I'll close with a cute video of Claire's climbing exploits.  This is in her own sideyard.  She climbs as high as she wants to go, then starts calling DADDY, knowing full well he's coming home on an airplane that night.  She's not scared, she knows Daddy's not going to help her down this time, but she puts on quite a show before I offer my assistance.  As Jennifer and Amanda will attest, we have a couple of drama queens. 
video
All of us will be at Claire's big 2nd birthday bash tomorrow.  Hard to get this crowd all in one place at the same time.  Hopefully, my camera will be there, too.  Battery's charged and ready!

Sunday, June 19, 2011

My Spontaneous Father's Day Post

This Father's Day is a good one. I have more to be thankful for than many Father's.  The pictures below speak for themselves, so I'll just make brief explanatory remarks.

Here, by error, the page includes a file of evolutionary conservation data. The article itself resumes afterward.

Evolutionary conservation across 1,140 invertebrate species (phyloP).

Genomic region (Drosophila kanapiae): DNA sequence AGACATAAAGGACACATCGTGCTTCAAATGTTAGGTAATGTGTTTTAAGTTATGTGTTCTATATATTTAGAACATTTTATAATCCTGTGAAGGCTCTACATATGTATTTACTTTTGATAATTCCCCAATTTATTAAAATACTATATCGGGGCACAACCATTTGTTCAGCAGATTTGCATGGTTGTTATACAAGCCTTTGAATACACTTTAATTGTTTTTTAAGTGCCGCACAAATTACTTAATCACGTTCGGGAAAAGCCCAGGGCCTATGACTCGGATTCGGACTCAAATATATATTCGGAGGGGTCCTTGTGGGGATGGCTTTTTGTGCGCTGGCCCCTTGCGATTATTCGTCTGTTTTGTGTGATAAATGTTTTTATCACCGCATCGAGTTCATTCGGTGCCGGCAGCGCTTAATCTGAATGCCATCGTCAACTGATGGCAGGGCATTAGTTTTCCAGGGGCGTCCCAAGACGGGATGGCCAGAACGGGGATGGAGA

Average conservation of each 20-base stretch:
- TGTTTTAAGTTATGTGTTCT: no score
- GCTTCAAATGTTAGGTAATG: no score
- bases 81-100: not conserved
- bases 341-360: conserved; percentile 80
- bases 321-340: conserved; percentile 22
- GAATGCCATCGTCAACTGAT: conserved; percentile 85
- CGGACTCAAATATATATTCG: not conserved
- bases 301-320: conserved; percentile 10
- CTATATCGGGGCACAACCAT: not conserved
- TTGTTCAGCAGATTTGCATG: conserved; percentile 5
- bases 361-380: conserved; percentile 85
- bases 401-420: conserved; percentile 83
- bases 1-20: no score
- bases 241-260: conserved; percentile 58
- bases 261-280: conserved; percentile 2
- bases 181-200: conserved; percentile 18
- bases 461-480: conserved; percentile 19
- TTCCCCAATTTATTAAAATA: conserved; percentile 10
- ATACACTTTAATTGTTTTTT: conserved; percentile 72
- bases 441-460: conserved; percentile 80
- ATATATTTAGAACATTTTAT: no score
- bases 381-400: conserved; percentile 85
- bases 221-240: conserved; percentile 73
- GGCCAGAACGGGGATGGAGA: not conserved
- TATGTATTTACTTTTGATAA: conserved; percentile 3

This is daughter Amanda, wife Judy, me, and daughter Jennifer.  The occasion was that they all joined me on my grand finale class field trip to the House in the Horseshoe before I retired in 2008.  What a nice gift that was.  My students loved it, too!

Since then, Jennifer and Amanda have found the best way to make parents happy is to make them Grandparents.

Amanda and Stephen have given us Brianna and Hunter.

Jennifer and Matt have given us Claire and Evan.

And for me, my journey toward fatherhood had its beginning when my wonderful mother and father tied the knot in 1948.  Both of them taught me everything I know about love and family.  I hope to continue to pass those lessons along.  And at 97, I think Daddy is still teaching me.
Happy Father's Day to all.

Wednesday, June 15, 2011

An Eclectic Collector of Collections